Producing the movie adaptation of Veronica Roth's YA novel "Divergent" was something different for husband-and-wife producers Lucy Fisher and Doug Wick. One of many young adult would-be franchises these days, $85-million "Divergent," which opened to $56-million last weekend, started out its life in development with Wick and Fisher's Red Wagon shingle. They brought it to Summit Entertainment, which was later bought by Lionsgate.
With that merger Summit brought the last "Twilight" installments to Lionsgate, which was already producing and releasing the blockbuster "Hunger Games" franchise. But unlike most franchises, in this case the studio decided that the dystopian romance starring Shailene Woodley ("The Spectacular Now") and hunk-on-the-rise Theo James ("Golden Boy") was such a strong bet that they greenlit the sequel before the first film came out. So Wick and Fisher, producers responsible for such high-end fare as "Lawless," "The Great Gatsby," "Memoirs of a Geisha," "Stuart Little" and "Gladiator," did what they had to: they pushed full steam ahead with both.
But they lost their director Neil Burger (interview here) once Lionsgate/Summit chose the sequel dates, which was not the producers' decision. Burger had to complete some reshoots on "Divergent," which would take his full attention. "There wasn't really a way," says Fisher in a telephone interview. "It was incredibly difficult to finish one in the middle of full-blown production and prep another. We barely had enough time to do it."
So now instead of biting their nails over word-of-mouth, poor reviews and weekend box office numbers, Wick and Fisher are fretting about getting the next script into shape and working with a new director, Robert Schwentke ("Red"), on "Insurgent," which starts in May.
I talked to Fisher about how they turned the first movie into an inevitable franchise.
Anne Thompson: What's different about this movie from the others you've made?
Lucy Fisher: We've never worked on a movie where the sequel was greenlit before the first one came out. We're already dealing with both. Usually you're living to get through the opening of that first movie and take a breath, with a job well done or whatever. With a franchise, that mentality is very different, as was the press junket. It's a different feeling in terms of an ongoing process.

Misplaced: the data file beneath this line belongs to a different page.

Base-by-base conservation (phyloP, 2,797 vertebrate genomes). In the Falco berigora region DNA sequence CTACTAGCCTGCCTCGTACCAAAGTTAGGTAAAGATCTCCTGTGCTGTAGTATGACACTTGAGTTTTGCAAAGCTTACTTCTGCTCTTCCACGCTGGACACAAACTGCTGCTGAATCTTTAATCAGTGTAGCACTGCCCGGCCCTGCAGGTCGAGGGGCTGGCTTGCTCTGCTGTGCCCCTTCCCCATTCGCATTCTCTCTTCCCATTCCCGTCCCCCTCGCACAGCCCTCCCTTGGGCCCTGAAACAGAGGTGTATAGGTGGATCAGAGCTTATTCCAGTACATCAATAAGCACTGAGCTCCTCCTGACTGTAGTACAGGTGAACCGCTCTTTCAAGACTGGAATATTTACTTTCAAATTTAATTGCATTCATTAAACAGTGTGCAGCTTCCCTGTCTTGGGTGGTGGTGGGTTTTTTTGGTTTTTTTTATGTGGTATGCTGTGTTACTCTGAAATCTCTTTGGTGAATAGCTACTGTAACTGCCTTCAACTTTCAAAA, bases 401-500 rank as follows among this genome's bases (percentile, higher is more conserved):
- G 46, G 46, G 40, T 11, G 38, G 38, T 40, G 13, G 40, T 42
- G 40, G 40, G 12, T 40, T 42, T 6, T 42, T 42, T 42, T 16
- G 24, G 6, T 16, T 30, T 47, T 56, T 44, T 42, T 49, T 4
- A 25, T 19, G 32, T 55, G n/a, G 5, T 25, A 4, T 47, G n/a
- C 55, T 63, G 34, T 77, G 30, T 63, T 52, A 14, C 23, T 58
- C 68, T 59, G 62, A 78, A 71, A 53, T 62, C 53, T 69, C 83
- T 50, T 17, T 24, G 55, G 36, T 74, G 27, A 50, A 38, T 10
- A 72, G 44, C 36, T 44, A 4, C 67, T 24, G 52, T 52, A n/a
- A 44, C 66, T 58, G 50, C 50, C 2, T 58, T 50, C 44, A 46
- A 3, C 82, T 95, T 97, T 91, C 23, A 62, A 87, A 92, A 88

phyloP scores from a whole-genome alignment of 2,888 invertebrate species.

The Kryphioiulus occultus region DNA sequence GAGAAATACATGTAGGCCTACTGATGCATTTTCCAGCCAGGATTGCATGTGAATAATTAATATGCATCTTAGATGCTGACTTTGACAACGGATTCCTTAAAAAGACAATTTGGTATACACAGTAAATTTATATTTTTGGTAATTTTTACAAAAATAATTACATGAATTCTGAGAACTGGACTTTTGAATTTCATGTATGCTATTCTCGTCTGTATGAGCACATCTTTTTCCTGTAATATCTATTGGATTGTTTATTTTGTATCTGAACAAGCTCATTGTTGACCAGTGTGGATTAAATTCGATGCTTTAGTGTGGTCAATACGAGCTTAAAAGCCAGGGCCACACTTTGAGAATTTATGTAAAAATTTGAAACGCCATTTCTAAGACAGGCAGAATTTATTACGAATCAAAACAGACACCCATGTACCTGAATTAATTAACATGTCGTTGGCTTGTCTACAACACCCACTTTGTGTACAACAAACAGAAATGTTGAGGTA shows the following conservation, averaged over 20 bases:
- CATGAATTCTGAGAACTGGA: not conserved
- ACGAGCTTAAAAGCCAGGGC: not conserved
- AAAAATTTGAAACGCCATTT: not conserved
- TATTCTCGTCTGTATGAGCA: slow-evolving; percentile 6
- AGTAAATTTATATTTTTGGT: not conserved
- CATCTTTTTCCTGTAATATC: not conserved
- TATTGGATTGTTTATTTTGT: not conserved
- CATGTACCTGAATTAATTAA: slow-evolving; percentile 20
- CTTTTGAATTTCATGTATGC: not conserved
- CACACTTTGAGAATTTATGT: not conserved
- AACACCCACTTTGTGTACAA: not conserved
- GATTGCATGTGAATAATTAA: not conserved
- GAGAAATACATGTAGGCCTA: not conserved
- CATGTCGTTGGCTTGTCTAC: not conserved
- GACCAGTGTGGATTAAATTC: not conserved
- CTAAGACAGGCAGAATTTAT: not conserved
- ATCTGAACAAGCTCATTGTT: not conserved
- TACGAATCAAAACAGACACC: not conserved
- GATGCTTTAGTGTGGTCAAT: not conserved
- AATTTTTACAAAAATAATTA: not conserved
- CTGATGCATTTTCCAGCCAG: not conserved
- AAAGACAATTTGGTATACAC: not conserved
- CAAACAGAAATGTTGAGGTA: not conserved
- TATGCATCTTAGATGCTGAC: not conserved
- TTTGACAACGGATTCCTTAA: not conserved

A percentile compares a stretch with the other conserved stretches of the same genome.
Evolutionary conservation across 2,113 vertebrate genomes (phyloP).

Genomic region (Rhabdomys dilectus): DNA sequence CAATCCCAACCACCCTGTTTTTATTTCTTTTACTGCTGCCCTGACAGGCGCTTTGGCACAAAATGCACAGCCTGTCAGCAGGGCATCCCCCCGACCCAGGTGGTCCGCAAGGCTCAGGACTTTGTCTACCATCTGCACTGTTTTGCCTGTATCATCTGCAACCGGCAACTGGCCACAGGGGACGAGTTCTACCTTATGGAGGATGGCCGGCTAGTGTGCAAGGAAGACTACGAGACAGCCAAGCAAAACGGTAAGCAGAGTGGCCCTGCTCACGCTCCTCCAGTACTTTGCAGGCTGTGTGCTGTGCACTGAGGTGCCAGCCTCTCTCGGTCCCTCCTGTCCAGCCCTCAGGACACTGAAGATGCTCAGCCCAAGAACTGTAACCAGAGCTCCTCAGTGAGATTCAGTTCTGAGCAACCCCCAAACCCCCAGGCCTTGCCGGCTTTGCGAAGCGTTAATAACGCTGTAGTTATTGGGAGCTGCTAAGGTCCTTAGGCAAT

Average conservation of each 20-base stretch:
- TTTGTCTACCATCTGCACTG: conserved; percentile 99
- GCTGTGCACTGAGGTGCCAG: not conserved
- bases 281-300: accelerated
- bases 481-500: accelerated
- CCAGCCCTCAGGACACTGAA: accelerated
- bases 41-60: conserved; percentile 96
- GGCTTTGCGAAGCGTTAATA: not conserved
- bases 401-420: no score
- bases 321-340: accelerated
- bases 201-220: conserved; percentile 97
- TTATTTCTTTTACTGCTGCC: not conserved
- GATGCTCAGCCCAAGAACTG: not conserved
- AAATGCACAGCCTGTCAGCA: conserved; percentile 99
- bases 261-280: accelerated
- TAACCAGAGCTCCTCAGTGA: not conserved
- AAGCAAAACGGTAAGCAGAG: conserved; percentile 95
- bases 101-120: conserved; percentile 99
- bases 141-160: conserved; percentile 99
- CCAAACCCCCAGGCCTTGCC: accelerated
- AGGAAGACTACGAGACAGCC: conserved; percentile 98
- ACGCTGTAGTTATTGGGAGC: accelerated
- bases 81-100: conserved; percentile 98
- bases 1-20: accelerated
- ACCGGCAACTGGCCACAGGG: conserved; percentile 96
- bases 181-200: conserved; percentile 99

Do you still feel pressure for the movie to perform?
The pressure is to be compared to "Twilight" and "Hunger Games," which were huge gigantic phenomena. We don't need to come close to them and we'd still be doing well. Those movies are held up as a beacon on the hill. Because the book is so successful we already have an audience for the movie, which is a wonderful feeling. We know people want to see it.
It's a surprise how much some of the reviewers don't seem to appreciate it. It's well-made and beautifully acted, the cast is fantastic. It's a happy situation to know for certain that people will want to see movie no matter what, that fans are happy with the movie. We had people who didn't like the color of Shai's hair, "more tawny, more honey." There are no eggs being thrown at us from the people we made it for.
Who are they?
They're the people who read the books basically: primarily female, male also, primarily under 25, but not all.
How did you land the property?
Red Wagon got sent the manuscript by the agent before it was published. We read it and saw a phenomenally interesting voice and premise, with rich veins of identity and conformity. Veronica Roth was still a senior at Northwestern. She was a kid herself, everyone was growing up on this movie. Shailene was 20 years old.